Office Phone: (618) 453-5083
Building Location: Faner Hall 3544
Dr. Balkansky has done archaeological fieldwork in Mexico since 1991. He earned his Ph.D. at the University of Wisconsin (1997), and was a scientific assistant and post-doctoral researcher at the American Museum of Natural History (1996-1998). His principal research has been settlement pattern surveys, and excavations at pre- and proto-urban sites in the Mixteca Alta of Oaxaca. He taught previously at George Washington University (1999-2003).
Archaeology; the Mixtec and Zapotec civilizations; prehistoric chiefdoms, cities, and states.
- Middle American archaeology and Latin American civilizations
- General issues in ecological anthropology and cultural evolution
- Settlement pattern surveys and regional analysis
- Studies of ancient and modern pottery making
- ANTH 104 The Human Experience
- ANTH 205 Latin American Civilizations
- ANTH 208 Lost Cities & Buried Treasures
- ANTH 240 Introduction to Archaeology
- ANTH 304 Origins of Civilization
- ANTH 410 Ecological Anthropology
- ANTH 430 Archaeology of Mesoamerica
- ANTH 500 Method & Theory in Archaeology
- ANTH 576 Anthropological Research Design
- UHON 351 Archaeology of Religion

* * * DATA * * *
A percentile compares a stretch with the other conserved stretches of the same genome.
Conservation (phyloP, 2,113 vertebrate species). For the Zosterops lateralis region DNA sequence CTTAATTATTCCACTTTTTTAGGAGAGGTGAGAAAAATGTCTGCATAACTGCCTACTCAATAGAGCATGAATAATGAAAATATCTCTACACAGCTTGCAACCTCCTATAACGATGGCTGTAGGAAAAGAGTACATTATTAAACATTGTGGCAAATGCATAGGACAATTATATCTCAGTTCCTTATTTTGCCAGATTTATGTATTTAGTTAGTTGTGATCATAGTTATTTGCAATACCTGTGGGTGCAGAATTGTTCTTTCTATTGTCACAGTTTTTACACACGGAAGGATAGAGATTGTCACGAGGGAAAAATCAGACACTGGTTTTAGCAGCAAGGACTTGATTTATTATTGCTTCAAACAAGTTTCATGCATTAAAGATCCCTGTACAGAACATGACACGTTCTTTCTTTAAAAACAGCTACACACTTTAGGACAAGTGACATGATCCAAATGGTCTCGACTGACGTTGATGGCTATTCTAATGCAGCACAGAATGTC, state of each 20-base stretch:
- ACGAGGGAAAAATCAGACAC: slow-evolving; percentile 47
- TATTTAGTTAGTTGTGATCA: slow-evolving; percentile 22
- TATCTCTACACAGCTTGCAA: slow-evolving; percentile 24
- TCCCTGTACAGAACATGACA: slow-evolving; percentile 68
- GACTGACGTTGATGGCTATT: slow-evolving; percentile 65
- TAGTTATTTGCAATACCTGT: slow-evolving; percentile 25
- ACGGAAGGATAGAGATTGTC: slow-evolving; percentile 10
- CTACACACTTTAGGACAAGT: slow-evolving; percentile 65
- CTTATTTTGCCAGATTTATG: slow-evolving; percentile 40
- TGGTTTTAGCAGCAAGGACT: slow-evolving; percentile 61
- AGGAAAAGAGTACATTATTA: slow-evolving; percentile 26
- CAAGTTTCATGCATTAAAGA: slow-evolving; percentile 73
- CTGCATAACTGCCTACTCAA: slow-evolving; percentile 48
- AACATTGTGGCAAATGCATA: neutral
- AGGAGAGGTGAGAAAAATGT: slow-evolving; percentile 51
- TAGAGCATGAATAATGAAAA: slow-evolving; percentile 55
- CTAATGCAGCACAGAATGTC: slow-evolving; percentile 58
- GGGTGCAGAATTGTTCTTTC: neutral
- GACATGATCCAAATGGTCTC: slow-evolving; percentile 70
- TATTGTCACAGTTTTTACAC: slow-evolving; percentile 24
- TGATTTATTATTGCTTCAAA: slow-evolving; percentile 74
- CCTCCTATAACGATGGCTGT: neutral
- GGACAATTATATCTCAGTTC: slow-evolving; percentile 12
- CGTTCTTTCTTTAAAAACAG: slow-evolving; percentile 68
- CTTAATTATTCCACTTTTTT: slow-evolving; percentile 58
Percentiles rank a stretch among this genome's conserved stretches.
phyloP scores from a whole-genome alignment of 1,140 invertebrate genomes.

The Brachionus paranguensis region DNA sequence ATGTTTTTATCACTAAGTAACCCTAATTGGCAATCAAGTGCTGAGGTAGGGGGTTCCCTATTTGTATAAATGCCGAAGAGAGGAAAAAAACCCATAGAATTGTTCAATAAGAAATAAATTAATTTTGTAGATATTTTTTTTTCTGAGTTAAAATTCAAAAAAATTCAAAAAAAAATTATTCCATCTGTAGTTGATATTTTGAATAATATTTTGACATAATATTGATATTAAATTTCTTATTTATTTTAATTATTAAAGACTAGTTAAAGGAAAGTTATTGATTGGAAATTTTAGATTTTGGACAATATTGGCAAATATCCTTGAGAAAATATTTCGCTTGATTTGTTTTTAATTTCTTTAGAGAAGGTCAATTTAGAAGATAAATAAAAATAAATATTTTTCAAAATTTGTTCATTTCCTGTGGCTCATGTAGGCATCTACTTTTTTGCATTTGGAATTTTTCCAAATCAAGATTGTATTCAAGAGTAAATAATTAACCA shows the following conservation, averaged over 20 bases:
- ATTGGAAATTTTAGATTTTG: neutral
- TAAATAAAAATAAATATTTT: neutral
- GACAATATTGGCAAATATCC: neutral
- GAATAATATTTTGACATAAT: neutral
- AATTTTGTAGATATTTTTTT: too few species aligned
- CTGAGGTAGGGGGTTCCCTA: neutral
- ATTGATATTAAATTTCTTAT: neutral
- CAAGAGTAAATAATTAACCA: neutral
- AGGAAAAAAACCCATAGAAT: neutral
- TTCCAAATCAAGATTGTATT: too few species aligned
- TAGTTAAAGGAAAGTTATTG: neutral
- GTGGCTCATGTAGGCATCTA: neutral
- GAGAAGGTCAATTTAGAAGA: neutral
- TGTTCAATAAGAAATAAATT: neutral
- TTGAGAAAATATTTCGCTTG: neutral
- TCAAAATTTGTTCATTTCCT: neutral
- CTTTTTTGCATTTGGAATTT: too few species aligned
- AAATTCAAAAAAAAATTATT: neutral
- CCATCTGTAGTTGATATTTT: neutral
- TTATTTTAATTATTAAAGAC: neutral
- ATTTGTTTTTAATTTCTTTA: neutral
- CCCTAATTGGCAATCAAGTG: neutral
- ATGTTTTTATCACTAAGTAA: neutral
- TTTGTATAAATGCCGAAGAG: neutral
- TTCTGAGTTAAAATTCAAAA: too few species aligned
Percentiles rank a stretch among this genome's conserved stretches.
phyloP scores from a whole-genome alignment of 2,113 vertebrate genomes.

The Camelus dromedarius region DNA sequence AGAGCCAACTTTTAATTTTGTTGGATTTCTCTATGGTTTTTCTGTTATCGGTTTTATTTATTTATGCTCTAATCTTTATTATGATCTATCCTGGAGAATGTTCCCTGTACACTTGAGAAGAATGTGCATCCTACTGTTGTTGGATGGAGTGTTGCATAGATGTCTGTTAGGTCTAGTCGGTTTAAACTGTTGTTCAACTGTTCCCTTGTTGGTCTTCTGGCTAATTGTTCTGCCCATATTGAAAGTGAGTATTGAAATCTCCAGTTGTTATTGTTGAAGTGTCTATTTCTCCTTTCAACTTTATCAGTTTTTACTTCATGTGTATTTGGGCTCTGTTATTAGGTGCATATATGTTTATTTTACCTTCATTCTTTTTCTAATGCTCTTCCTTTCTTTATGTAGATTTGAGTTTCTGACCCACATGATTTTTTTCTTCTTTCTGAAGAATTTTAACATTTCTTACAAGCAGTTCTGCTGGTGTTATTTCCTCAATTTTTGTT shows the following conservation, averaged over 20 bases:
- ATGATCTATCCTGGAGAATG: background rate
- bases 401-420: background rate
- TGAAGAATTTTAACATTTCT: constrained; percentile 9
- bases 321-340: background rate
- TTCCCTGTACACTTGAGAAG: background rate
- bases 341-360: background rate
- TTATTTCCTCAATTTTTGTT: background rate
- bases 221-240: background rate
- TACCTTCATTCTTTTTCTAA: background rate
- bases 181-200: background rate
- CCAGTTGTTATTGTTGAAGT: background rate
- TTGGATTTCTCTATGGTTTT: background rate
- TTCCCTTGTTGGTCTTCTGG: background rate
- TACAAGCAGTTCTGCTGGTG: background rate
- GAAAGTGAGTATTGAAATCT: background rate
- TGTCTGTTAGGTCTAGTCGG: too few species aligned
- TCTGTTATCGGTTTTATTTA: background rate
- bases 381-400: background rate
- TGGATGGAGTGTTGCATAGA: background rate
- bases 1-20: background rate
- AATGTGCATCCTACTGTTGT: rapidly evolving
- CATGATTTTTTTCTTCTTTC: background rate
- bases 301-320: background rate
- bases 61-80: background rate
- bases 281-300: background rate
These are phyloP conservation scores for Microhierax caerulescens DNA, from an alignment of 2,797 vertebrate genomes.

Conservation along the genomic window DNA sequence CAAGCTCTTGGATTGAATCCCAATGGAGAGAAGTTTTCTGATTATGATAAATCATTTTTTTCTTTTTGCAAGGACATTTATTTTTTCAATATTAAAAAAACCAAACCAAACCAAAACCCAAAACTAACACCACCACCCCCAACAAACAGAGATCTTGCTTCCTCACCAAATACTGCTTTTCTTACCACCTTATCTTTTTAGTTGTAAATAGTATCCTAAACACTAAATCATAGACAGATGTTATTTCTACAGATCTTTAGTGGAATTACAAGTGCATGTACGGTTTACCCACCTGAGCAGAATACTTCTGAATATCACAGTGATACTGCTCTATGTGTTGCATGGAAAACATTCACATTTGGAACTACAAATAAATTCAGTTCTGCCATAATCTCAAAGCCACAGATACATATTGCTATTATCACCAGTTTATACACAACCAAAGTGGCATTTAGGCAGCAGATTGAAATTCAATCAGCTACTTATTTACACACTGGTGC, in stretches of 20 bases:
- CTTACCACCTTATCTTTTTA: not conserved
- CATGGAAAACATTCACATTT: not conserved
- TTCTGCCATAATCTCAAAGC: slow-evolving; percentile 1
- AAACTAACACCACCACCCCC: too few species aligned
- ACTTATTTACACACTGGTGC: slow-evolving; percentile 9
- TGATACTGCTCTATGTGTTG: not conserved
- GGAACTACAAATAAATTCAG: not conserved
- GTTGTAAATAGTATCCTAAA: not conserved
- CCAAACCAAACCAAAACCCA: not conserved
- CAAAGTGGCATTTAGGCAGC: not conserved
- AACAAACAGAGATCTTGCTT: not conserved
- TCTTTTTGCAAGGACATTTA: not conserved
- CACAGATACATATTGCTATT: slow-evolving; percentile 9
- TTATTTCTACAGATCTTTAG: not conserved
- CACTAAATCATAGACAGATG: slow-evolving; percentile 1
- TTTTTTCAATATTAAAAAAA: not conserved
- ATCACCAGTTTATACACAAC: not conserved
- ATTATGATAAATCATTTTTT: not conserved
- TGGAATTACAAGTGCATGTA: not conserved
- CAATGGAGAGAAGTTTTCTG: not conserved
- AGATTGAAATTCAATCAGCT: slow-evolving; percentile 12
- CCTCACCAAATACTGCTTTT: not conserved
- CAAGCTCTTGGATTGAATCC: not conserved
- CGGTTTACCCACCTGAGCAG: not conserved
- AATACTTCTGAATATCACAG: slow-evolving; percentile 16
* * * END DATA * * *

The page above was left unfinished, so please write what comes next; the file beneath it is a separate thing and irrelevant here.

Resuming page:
Mixteca Alta Formative Project
The ancient Mixtec are best-known as master goldsmiths, and as painters of screen-fold books depicting royal genealogies in late Prehispanic times. This study of the Formative Mixtec (ca. 1st millennium B.C.) concerns the archaeological precursors of the Mixtec kingdoms or cacicazgos as described in early colonial documentation. Dr. Balkansky and his students use ethnohistorical sources, regional settlement patterns, and large-scale excavations to reconstruct early village life, household economies, and changes in regional and interregional dynamics. Field research has been supported by the H. John Heinz III Fund, the National Geographic Society, and the National Science Foundation.
- The Mixtecs of Oaxaca: Ancient Times to the Present (2013), by Ronald Spores and Andrew K. Balkansky. University of Oklahoma Press, Norman.
- Origins of the Ñuu: Archaeology in the Mixteca Alta, Mexico (2009), by Stephen A. Kowalewski, Andrew K. Balkansky, Laura R. Stiver Walsh and others. University Press of Colorado, Boulder.
- The Human Experience: A Recitation Manual for Anthropology (2008), by Andrew K. Balkansky, Robert Corruccini, and Meghan Harrison, eds. Kendall/Hunt, Dubuque, Iowa.
- The Sola Valley and the Monte Albán State: A Study of Zapotec Imperial Expansion (2002). Memoirs No. 36, Museum of Anthropology, University of Michigan, Ann Arbor.